We must shift our thinking from waging a culture war to diplomacy, speaking to our post-Christian neighbors with grace.
Hope of Nations
By John Dickerson
We can either constantly bemoan the reality that our pagan, non-Christian neighbors are behaving like pagan non-Christians, or we can acknowledge that we are now ambassadors in an ideologically foreign land, in a post-Christian society.
In some ways, our task in America and Europe today is more difficult than the task of a missionary to a people who has never heard of Christianity. We are now missionaries to a culture that has been told lies and half-truths about Christianity—to a land where a growing number of people believe that Christians are historically oppressors, slave masters and inhumane conquerors. It is simultaneously a land that inherits such wealth and comfort that there seems to be little need for help from any “God.”
The once-Christianized United States of America is no longer prevailingly Christian in its ideology, values, culture or aspirations. As Scripture states, those who do not know Christ are indeed blind in their thinking and trapped in a bondage of spiritual oppression. Paul puts it bluntly: “Their foolish hearts were darkened.”
As such, we are interacting daily with pagans who are spiritually as blind and lost as the unreached people groups in the jungles of Papua New Guinea or in remote sub-Saharan Africa. The differences spiritually are that our mission field enjoys the highest standard of living in history and is also prejudiced against Christianity before we ever meet them or open our mouths.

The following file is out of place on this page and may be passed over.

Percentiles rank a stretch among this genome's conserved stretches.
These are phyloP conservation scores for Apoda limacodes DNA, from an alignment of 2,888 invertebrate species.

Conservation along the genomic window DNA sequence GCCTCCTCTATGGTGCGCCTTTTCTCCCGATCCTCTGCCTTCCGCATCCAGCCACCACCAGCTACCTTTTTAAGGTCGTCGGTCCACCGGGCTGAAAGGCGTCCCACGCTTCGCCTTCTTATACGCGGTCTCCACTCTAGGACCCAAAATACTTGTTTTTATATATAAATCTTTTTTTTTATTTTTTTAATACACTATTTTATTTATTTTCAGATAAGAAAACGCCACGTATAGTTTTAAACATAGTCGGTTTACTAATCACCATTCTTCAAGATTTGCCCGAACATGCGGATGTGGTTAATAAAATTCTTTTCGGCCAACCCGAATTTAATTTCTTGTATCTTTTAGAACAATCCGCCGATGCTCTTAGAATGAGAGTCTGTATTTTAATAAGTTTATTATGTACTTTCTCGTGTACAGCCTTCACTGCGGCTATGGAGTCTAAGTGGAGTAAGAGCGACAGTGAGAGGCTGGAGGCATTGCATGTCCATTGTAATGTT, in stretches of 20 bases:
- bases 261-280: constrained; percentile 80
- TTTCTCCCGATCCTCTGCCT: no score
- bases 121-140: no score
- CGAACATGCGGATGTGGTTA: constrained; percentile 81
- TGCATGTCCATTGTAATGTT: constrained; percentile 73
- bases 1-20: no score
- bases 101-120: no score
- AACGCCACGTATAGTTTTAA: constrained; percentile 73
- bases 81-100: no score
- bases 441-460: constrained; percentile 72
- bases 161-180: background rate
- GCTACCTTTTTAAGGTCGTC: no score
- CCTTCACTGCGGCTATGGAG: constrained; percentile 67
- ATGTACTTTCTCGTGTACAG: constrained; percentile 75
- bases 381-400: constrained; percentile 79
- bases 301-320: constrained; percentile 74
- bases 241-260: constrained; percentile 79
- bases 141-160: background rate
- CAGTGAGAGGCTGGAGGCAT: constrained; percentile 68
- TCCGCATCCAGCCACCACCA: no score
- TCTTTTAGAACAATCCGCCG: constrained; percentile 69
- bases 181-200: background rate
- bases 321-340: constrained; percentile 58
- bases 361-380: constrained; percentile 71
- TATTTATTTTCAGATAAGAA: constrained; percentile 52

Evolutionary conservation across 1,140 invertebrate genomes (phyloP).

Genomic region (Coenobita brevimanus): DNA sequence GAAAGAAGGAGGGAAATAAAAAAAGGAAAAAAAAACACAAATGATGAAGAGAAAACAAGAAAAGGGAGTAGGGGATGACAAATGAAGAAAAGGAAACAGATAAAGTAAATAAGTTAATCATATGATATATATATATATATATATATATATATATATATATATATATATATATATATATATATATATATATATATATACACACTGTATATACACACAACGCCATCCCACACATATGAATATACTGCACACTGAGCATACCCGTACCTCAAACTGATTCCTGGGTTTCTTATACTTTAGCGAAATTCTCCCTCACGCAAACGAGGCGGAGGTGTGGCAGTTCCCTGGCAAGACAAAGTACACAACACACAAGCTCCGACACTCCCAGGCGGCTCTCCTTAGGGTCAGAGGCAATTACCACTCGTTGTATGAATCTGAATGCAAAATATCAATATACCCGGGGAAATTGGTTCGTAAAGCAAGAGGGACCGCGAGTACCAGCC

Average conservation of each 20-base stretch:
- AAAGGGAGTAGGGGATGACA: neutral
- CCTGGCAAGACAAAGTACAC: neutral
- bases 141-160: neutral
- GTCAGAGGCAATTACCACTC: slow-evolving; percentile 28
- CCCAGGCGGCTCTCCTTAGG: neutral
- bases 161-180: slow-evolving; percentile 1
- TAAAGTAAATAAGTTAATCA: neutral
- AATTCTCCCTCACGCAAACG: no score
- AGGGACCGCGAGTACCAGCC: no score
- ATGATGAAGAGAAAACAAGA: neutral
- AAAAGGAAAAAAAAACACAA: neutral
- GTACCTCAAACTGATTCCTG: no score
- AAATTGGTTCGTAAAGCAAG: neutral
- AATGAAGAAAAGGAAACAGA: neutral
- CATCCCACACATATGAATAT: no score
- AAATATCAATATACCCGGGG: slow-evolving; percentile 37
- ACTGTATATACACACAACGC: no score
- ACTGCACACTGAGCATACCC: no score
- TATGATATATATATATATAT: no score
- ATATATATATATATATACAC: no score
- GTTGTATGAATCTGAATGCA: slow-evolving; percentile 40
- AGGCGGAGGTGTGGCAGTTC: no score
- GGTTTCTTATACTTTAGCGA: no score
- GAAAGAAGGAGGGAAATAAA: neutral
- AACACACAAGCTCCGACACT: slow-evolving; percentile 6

There was once an “American” way of thinking. There was a center for the majority of Americans—a somewhat monolithic set of Christian values that most Americans shared. Back in that era, we Christians could expect that our neighbors would know basic truths about Jesus, the Bible and Christian morality. Our neighbors respected the concepts of church, pastors and the Bible. Connected to these were aspirational morals such as faithfulness in marriage, honesty and charity.
Many of us—and many of our churches—still operate from the assumption that our neighbors share these and related “American” values. But this is no longer the case. We are now surrounded by foreign thought tribes in the United States. Each tribe has a competing ideology—atheism, Islam, Post-Truth pluralism and so forth. Even in the Midwest and the South, where some of the old Christian values remain intact, these shared values are consistently melting away as a result of the Post-Truth shift.
If we assume that our American neighbors share our values, assumptions and language, we will become frustrated with their thinking, their conclusions and their behavior. Very simply, our neighbors are viewing reality through the lenses of their post-Christian and Post-Truth ideologies.
When the world around us changes, it is only natural to respond with fear and anxiety. When our Christian rights are challenged, it is natural to respond with fear. And when we see society embracing policies that will harm our children and grandchildren, it is natural to respond with emotions of concern and self-protection.